Tools down it's festival time

Brighton werewolves, saying the N-word and rusty nails through your nose

Dear Marina

As a born, bred and proud resident of Portslade, I have always treated you B-right-on people with suspicion. So it came as no surprise when I heard that Brighton police are putting more officers on the beat at a full moon. Is it because everyone there is a werewolf or something more sinister?

Worried, Sussex

More sinister, definitely. It’s a knee jerk response to people engaging with the natural world – have you ever wandered in the darkness on a moonlit night? Magical.

The full moon has always brought people outdoors. Pre-street lighting the big houses in the country held their balls on a full moon to make it easier for people to find their way. Successful trysts, ditto. But poaching’s better on a dark moon, for obvious reasons.

If people are allowed to go about their business of meeting up with friends in public spaces they might start having genuine fun, instead of being stuck at home in front of the telly.

And we all know that genuine fun has a tendency to encourage humanity to actually care about life. Next individuals might talk and together decide to act on their cares and before we know it we’ll have a cultural revolution on our hands and the G8 will have to keep its promises and the power will reside with the people. You can understand the authorities wanting to take precautions.

I feel a full moon protest party coming on. The kids are going to howl with laughter.

Dear Marina

Did you watch Big Brother? Emily “there’s a new music and it’s called indie” Parr has been booted out for saying the N-word. Now I know she’s a Tory voter but it was a bit harsh, don’t you think?
Jade, Essex

Oh Jade. I haven’t got a TV owing to it not liking being switched off properly every time – it was designed to be left on standby – what’s that about?

Anyway, having trained the kids up proper, the telly stopped responding to a positive current. So no, I haven’t watched BB. Or read a newspaper or even listened to the radio (my son sat on the wind-up’s aerial. You can vaguely still get Radio Five, but other than that it’s all French).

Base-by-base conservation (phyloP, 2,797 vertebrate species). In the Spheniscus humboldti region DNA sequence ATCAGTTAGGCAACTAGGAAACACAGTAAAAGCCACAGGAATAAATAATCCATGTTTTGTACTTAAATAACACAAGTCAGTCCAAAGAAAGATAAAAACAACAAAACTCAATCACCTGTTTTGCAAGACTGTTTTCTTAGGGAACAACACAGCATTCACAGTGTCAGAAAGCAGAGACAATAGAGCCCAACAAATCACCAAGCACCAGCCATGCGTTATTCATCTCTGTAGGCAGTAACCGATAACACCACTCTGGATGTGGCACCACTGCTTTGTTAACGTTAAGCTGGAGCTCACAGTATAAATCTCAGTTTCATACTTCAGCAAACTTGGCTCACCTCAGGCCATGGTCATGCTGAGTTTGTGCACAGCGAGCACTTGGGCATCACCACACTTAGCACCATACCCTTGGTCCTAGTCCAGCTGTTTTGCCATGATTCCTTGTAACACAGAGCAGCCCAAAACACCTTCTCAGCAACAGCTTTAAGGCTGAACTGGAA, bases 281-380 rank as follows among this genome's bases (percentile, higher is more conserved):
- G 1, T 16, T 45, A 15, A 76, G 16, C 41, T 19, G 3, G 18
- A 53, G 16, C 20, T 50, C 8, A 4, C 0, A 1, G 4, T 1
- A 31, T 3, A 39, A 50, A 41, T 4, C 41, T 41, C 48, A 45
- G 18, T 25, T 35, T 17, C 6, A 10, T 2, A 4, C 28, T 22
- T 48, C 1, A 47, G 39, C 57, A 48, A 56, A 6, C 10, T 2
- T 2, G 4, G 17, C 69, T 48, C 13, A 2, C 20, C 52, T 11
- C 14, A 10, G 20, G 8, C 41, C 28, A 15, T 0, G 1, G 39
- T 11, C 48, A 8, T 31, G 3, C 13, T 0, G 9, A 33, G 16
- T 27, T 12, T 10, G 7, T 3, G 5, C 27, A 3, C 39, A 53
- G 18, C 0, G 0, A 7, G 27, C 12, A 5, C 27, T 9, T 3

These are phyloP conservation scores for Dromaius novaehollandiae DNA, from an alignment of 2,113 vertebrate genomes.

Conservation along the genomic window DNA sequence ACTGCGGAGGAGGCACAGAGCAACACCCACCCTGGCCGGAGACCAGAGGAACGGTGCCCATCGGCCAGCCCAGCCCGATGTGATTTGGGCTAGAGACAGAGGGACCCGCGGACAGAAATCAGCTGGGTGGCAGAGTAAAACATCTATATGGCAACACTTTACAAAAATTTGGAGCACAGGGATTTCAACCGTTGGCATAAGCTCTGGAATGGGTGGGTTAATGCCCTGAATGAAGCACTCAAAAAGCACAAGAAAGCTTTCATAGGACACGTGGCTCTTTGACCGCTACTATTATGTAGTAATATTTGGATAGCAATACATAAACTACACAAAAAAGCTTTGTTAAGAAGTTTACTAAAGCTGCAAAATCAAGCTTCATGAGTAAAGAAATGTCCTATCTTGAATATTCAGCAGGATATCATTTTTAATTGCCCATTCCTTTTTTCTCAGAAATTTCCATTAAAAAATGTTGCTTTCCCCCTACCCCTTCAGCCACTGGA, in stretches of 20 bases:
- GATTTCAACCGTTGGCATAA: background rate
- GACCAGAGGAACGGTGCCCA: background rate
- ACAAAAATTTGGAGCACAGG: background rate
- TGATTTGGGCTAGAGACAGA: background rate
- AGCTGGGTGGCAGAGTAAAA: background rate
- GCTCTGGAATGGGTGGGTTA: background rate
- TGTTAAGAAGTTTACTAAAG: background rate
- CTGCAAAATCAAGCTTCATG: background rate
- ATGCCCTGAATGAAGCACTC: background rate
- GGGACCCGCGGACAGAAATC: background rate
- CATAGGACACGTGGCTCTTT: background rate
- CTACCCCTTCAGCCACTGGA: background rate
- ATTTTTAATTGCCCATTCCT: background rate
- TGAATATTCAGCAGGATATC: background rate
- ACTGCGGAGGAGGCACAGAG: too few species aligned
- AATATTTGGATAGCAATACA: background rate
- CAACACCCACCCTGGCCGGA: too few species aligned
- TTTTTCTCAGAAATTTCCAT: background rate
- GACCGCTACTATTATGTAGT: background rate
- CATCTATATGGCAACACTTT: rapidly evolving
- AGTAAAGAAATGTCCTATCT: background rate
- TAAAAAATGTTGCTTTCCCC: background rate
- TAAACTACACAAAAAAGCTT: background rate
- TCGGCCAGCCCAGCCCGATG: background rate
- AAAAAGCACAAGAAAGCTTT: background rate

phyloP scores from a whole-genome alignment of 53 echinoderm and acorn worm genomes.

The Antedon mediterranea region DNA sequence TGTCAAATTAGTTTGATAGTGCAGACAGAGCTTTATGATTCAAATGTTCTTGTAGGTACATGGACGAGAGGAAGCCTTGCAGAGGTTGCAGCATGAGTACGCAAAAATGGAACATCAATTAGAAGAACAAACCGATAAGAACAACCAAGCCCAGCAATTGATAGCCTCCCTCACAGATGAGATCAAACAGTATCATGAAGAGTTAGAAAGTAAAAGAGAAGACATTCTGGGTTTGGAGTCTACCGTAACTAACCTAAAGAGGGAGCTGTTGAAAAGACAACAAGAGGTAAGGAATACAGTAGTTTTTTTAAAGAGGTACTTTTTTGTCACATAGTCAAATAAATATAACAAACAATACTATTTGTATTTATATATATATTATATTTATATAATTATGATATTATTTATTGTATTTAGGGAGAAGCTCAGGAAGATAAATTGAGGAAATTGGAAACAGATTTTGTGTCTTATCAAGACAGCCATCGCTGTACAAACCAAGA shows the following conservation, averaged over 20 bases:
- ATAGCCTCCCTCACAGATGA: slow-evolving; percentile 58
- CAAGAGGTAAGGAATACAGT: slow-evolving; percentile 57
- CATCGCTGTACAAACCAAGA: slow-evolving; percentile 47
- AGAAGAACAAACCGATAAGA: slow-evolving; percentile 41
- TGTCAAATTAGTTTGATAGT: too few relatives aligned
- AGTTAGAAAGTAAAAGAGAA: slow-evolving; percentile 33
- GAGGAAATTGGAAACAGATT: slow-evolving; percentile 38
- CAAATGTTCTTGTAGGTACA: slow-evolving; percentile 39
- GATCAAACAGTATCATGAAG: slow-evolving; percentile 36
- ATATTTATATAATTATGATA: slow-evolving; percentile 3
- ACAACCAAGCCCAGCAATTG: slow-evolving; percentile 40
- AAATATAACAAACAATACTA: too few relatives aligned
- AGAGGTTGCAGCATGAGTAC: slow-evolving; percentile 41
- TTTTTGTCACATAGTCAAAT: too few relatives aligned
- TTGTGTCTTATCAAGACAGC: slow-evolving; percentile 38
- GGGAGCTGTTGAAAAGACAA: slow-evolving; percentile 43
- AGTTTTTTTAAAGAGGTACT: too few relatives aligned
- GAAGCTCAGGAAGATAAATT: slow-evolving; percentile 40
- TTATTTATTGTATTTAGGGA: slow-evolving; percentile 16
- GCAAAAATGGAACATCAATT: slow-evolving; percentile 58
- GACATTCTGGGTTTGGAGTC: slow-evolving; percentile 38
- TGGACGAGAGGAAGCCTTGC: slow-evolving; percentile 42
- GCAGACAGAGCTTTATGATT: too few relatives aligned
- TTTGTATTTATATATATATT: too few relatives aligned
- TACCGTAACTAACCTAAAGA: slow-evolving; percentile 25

To what are you referring when you use the word harsh? Her expulsion or her use of the N-word? How did she use it? If it’s any help, I’m on the road quite a bit these days, preparing for a festival I’m helping to organise in September (www.outoftheordinaryfestival.com).

Among the Traveller community, I meet some of the most creative free spirits on the planet who have much to teach the housed population. When I meet them, they’re hired.

As I travel on with some I’m occasionally afforded a small insight into what it must feel like to be truly offended – hurt – by the use of the N-word.

The word Traveller itself is a dirty word in some mindsets. And yet it is the official term for a disparate band of tribes many of whom have no more in common with their fellow travellers than the fact that they all experience prejudice.

Much like Blacks, Muslims, Asians, Chavs, young people, old people and the rest. I guess we all live with prejudice. I’m a single mother of two, Liberal Democrat revolutionary, so called witch and your mum’s a lesbian. Are we in agreement? But when the opportunity arises to speak out and act against it, speak out and act we must.

Hence BB has refocused its editorial policy on such matters. Fair enough. Although since we’ve all had our sensibilities crushed by your unique take on cultural affairs, in this context the girl's removal might well be construed as harsh by many. Others will say lessons have been learned. While others still will contest that they haven’t been learned at all.

Keep in touch Jade. I’m off to some festival at Herstmonceux Castle this weekend, then on to Glastonbury. Maybe catch you at Secret Garden Party in July. I’m in the Feast of Fools tent. After that Small World and then Out of the Ordinary. Jade you are going to just love my zero waste strategy.

Not only will festival goers be expected to sort their paper/cans/plastics/compost, they must also, should they bring supermarket items on site separate out the non-recyclable packaging.

This will be returned to the relevant supermarket sources – en masse. Well what’s the alternative? Why should Out of the Ordinary pay to dispose of it? We’d rather spend the money on more artists. God, the world needs them. I think a bit of widening of your horizons is in order. Why not come and help? We could call it Community Service. It could be the makings of us all.